BLOOMFIELD, NJ — The Charles Seller Foundation Talent Time Players will be presenting, this week and next week, its 67th annual stage production to benefit a local resident with extraordinary medical expenses.
Seven performances of “Footloose: The Musical” will be presented at Bloomfield High School beginning tonight at 8 p.m. Additional shows are scheduled for Aug. 5, 6, 11, 12 and 13, at 8 p.m. and Aug. 7, at 2 p.m. A fee will be charged.
The beneficiary of Talent Time this year is 8-year-old Bloomfield resident Jordan Williams, a third-grader at Fairview Elementary School.
Jordan was diagnosed in February 2015 with acute lymphoblastic leukemia. A Carteret Elementary School second-grader at the time, she was immediately started on chemotherapy and remained for three weeks at Goryeb Children’s Hospital, at Morristown Medical Center. Both of her parents stopped working to look after her while the Emmanuel Cancer Foundation helped the family with its bills. Jordan is currently on 15 chemotherapy medications. If all goes well, she will be coming off them June 2017, her mother said.
Courtney Charatsaris, president of the Talent Time Players, said the matinee performance is something new for the annual benefit. It has been scheduled to give Jordan’s classmates the opportunity to see the show. Jordan is also expected to perform in the finale of “Footloose.” She is scheduled to appear in the Aug. 7 and 13 performances.
Charles Seller also noticed the unique matinee performance. In a telephone interview on Monday, he said that it was the first time, to his recollection, that one was ever scheduled. Seller was the first beneficiary of a Talent Time production.
In a July 17, 1950, accident at the Benson Street train station, in Glen Ridge, Seller, who had recently graduated from BHS, fell under a moving train while attempting to board it. A wheel of the train went over his right leg which had to be amputated at the knee.
When his friends found out about the accident, they decided to put on a variety show to help Seller with his medical bills. The first presentation, titled “Talent Time,” was an original variety show with four performances. It was so successful that its founders determined to continue the benefit annually.
Seller, now 84 and a resident of Pennsylvania, said he would not be able to attend the show this year. He was hoping to come to Bloomfield and visit with a friend living in Princeton. His friend was a founding member of Talent Time.
“Not too many days ago my wife and I were trying to come up with a plan to come to Bloomfield and visit with him,” Seller said. “But we can’t fit it all in. I really feel bad that it’s not in the cards.”
He said compared to a big national campaign, Talent Time is a “small operation,” but “incredible” nonetheless.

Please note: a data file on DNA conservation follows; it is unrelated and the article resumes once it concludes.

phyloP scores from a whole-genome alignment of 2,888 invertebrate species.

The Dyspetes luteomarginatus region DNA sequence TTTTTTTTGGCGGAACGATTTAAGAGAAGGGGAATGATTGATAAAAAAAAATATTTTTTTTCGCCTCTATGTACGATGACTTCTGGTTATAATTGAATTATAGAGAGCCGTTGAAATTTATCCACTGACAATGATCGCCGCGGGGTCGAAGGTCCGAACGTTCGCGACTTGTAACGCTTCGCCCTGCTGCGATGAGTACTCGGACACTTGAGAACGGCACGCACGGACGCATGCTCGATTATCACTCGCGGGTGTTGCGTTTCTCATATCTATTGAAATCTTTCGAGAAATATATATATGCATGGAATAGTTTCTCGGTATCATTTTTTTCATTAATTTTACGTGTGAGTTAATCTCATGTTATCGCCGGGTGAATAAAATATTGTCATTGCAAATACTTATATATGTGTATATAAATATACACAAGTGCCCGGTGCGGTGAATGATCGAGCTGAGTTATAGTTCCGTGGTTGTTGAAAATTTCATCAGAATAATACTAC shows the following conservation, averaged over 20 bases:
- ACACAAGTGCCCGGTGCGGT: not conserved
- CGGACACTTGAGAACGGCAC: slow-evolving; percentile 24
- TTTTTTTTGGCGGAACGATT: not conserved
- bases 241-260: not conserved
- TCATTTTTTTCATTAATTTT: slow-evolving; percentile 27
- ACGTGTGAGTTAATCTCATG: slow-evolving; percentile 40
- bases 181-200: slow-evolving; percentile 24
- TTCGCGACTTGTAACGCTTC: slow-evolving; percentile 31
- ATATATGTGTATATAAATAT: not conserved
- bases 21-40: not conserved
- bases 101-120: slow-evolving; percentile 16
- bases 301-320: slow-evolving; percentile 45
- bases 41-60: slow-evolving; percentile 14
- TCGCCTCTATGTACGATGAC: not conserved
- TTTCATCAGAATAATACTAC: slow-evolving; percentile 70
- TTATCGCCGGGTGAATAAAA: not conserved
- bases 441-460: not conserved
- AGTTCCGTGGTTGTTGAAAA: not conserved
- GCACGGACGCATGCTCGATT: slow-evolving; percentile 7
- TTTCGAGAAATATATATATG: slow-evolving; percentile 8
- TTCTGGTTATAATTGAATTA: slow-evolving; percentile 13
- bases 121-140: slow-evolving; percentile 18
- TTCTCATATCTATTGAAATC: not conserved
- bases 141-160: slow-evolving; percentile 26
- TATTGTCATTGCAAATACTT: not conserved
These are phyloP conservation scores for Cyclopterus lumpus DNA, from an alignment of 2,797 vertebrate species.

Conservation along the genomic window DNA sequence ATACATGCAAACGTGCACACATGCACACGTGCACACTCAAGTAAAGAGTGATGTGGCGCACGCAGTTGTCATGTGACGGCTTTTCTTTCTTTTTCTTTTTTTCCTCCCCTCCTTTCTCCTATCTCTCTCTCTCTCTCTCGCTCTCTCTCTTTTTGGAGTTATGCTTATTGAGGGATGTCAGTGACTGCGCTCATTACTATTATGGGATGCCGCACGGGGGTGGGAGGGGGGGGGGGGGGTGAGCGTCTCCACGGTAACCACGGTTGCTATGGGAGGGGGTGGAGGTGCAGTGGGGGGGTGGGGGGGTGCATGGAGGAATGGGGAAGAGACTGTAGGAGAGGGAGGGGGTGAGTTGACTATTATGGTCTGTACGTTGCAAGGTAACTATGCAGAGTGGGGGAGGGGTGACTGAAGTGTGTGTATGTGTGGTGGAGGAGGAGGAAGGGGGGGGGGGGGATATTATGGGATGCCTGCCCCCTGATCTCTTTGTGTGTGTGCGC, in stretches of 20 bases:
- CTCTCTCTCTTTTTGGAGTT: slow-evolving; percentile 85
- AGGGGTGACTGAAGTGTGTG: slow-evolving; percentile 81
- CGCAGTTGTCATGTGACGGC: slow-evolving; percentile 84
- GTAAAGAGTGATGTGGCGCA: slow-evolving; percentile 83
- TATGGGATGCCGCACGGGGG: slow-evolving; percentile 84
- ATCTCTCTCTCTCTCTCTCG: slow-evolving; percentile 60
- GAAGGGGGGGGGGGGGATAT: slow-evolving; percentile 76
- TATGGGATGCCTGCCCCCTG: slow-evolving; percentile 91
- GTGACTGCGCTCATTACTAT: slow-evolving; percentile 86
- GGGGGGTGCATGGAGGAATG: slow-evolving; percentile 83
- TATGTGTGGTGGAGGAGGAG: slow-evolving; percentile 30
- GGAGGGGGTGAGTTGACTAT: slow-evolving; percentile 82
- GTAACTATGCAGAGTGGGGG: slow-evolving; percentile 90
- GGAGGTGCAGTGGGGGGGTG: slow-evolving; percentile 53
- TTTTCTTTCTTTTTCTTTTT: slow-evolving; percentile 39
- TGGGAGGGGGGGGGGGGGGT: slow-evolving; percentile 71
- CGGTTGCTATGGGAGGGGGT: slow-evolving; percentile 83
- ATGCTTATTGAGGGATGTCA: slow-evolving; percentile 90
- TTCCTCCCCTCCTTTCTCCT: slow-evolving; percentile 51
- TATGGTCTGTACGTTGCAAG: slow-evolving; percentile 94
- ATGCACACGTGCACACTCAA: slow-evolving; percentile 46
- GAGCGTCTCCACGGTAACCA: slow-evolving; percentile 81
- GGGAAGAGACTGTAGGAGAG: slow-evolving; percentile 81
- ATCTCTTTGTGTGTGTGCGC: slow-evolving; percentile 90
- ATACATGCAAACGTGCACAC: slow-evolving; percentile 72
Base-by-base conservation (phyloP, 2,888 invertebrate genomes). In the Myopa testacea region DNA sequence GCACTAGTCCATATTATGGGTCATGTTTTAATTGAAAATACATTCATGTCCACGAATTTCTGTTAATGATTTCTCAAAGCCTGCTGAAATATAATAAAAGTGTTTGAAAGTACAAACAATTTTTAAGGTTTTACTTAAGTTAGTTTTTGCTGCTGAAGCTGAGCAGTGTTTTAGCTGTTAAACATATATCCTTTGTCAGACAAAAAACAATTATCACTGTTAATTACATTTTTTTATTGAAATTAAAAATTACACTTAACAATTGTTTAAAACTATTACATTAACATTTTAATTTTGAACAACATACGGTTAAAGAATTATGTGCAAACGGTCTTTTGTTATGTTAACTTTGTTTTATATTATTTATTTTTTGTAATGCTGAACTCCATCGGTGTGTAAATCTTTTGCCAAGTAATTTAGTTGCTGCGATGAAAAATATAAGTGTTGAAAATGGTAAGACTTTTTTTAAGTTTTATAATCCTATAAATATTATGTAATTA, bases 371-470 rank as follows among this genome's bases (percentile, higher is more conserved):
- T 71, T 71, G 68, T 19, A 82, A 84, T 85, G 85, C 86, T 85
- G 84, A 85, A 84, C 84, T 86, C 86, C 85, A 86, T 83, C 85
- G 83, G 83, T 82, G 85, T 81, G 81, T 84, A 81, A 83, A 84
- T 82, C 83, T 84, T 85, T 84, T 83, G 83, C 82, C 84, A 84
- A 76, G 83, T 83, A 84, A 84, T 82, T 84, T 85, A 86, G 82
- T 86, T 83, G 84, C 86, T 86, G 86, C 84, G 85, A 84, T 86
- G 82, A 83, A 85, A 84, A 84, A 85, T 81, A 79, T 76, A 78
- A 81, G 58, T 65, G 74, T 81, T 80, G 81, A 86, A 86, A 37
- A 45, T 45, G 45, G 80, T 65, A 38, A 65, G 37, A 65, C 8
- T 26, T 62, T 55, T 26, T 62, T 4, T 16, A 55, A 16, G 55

One of the reasons Talent Time has lasted for so long, Seller believes, is that it draws interested people not just from Bloomfield but from across north Jersey and other places.
Another reason for its continued success, Seller said, was that the focus on one guy, himself, became a search for people with physical problems.
“That’s been an intelligent move,” he said.
Seller also said there was the good sense in not having an original production every year.
“That would be a tremendous challenge,” he said.
Seller said his view of Talent Time was that people who become involved with it took away the idea of how they can help people.
“You’d be surprised how many people give me credit,” he said. “I didn’t do anything the first time.”
As far as getting started that first time, Seller thought Talent Time had a three bits of luck in the summer of 1950. The first one, he said, was the willingness of people to get involved with a project. The second was that the accident occurred soon after high school graduation.
“It was only three weeks later,” he said. “A lot of people were still there.”
The third lucky part was having BHS English and drama teacher “Tink” Martin around.
“She lived on Montgomery Street,” Seller said. “She and her husband turned their house over as a headquarters.”
Seller said Martin devoted all her time to shepherding and shaping the first Talent Time production.
“I’m not comfortable in the limelight,” he said. “When I do talk about this, that is what I like to focus on.”
“Footloose: The Musical” will be directed by Josh Cohen, a resident of Somerset. He appeared in the 2013 Talent Time production of “Urinetown.”
Cohen said it was his first time directing such a large cast. The chief problem facing a director with a large cast was balancing all the voices into one sound. The show has a cast of 38, ranging in age from 14 t0 32.
Charatsaris said it was decided that “Footloose” would be a good, community choice in that it was child-friendly. This friendliness was an important consideration for Charatsaris.
“We chose Jordan back in June,” she said. “We try to keep the beneficiary from Bloomfield.”
But over the last few years, she said this was not the case.
“Going forward, we wanted a fun and child-friendly show,” Charatsaris said. “Jordan is such a ray of light. We choreographed her in the finale.”
The musical director for the show is Tom Russo. The running time of the show, with intermission, is 2:40.